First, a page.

“Facebook passwords must be shared in divorce, really?”
A Connecticut judge has ordered a couple that was divorcing to share their online passwords, Facebook and others. This exemplifies the important role that social media information can play in family law cases.
The judge issued the order in response to the revelation of a husband that his wife had wrote messages on Facebook about her feelings towards children and her inability to care for them. This was all done on the couple’s shared computer. The wife was also ordered to surrender the passwords for her accounts on eHarmony and Match.com.
In March, the American Academy of Matrimonial Lawyers found that 80 percent of divorce cases included media messages, especially Facebook, as fiduciary evidence over the past five years. And the evidence even extended beyond the written messages to include the images that were included in their profiles.
“I saw a picture of a child in front of a coffee table with bags of marijuana, whiskey bottles and a lot of money,” said the Director of the Marion County Domestic Relations Department. “We called Child Protective Services so that they can be involved to ensure that the child was protected.”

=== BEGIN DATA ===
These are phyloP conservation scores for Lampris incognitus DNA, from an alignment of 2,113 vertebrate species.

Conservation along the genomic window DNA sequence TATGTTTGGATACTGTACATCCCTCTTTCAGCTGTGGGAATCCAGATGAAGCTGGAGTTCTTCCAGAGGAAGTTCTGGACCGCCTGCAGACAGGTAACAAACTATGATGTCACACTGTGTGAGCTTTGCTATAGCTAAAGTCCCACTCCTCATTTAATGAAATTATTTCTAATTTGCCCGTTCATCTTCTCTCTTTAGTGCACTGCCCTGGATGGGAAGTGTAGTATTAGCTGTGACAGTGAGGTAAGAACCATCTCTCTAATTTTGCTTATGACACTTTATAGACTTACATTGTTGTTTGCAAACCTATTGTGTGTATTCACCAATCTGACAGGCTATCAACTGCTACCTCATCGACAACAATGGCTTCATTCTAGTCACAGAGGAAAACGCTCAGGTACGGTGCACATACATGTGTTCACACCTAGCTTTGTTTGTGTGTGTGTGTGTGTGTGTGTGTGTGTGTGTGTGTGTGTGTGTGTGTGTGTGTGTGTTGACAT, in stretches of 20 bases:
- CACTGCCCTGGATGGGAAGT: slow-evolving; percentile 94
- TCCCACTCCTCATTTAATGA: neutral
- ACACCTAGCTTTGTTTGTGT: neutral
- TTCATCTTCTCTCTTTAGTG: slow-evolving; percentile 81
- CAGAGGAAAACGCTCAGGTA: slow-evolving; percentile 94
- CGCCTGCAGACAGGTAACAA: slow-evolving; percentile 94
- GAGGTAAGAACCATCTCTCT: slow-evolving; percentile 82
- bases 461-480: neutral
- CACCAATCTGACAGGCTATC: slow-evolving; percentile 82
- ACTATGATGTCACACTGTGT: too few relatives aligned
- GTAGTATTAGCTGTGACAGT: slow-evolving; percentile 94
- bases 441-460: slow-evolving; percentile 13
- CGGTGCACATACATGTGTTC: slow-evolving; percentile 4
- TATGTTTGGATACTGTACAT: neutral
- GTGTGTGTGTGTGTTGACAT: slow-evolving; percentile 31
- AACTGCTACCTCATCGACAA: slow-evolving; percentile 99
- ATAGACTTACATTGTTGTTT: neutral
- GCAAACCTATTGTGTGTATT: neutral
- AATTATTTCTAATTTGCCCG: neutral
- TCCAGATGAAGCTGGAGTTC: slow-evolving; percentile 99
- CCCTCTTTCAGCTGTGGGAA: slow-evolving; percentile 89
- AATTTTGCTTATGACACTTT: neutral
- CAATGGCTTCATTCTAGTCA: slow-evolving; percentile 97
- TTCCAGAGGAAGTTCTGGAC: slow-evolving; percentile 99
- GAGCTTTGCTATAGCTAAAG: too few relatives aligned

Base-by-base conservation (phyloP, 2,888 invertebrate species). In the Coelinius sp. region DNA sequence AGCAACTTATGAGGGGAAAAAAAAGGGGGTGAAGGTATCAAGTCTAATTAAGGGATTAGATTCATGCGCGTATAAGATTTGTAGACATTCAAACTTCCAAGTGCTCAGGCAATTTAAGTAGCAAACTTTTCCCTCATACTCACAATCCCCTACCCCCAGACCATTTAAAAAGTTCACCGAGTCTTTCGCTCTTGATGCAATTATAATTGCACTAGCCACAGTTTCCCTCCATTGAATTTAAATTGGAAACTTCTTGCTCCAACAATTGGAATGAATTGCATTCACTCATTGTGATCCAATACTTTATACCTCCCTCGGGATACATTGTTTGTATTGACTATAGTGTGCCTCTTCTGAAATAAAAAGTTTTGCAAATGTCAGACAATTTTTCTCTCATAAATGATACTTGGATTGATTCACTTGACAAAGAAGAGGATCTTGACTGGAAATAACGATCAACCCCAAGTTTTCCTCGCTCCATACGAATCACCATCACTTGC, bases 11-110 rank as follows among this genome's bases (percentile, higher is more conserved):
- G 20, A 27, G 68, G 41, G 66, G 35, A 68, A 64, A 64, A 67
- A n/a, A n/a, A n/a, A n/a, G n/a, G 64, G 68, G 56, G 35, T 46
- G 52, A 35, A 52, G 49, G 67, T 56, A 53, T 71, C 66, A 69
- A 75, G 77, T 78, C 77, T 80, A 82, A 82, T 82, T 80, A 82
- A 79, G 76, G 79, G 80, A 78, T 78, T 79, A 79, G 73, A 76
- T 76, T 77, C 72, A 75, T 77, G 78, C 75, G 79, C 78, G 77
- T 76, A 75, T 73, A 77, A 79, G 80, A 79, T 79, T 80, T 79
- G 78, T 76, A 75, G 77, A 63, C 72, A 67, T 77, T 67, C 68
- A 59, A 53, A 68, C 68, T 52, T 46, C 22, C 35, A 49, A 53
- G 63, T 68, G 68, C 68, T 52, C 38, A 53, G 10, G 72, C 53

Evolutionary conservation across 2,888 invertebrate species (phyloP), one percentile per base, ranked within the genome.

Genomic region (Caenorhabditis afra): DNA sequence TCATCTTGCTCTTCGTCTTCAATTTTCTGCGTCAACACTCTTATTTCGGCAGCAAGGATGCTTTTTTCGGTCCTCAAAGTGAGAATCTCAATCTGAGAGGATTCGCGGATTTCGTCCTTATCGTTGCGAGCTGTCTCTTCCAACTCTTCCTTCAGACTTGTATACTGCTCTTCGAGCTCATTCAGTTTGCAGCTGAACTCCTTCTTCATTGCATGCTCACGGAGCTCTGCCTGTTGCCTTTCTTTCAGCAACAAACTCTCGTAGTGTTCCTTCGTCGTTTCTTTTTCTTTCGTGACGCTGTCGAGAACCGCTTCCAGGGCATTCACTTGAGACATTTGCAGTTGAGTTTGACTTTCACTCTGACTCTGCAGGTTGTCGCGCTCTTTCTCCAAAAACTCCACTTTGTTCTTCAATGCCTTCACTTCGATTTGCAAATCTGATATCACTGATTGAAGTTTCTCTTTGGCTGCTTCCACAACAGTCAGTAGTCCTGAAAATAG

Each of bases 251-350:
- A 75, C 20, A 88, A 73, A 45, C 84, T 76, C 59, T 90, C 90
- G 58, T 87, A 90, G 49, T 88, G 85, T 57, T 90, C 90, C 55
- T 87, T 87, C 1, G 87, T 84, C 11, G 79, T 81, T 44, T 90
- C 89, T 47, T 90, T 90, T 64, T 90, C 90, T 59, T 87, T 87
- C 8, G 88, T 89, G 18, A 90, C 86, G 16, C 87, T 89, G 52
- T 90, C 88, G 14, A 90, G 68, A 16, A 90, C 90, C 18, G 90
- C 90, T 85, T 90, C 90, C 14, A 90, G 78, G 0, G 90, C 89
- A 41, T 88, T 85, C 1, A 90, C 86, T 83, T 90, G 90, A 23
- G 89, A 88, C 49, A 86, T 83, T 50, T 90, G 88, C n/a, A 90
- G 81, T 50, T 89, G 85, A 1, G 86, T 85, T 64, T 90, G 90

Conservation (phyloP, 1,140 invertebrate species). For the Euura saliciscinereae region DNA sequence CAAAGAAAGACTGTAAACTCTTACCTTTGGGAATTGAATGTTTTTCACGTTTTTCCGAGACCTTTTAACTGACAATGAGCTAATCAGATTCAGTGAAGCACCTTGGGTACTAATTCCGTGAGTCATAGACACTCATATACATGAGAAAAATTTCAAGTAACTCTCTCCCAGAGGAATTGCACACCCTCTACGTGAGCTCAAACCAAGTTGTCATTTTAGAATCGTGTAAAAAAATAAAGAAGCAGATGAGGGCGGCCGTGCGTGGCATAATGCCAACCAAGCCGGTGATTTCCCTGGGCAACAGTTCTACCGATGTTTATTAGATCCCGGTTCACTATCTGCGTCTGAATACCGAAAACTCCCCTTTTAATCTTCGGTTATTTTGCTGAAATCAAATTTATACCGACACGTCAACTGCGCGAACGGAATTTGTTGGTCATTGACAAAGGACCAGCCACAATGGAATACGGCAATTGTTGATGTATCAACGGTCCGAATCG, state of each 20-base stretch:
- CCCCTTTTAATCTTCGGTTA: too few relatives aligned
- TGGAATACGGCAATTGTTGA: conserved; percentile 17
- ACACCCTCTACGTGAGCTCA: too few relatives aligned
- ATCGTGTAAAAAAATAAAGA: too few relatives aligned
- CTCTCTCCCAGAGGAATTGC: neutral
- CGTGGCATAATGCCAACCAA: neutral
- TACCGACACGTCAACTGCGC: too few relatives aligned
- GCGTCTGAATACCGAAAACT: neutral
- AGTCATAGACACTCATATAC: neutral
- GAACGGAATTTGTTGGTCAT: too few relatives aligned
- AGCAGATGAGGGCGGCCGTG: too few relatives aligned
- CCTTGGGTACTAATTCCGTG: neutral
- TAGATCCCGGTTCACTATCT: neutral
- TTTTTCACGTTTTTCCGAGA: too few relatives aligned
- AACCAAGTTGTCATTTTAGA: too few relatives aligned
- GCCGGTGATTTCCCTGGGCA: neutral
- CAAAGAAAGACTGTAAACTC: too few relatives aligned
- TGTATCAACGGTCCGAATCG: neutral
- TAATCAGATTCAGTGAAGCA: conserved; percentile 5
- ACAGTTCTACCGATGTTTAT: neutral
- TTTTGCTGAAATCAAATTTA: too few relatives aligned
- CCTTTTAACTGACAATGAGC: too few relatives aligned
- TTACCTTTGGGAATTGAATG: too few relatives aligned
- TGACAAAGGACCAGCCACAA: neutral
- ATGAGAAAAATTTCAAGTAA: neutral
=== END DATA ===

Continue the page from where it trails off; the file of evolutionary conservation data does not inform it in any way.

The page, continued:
Lawyers are not the only ones committing online espionage. Police, prosecutors and health insurers are increasingly utilizing social media for collecting evidence to prosecute crimes and investigate fraudulent claims. Lawyers are increasingly searching through the messages, and check-ins on social networking sites to determine even selection jury members.
Some may see the judge’s order in the particular case as a court-authorized piracy, but others see it as a reasonable request for relevant piece of a puzzle in family court. In any case, the court is following suit with the people’s fascination with technology as it deems appropriate. The increasing prevalence of Facebook and assorted social media will ensure the issue is likely to be a growing research tool in the future.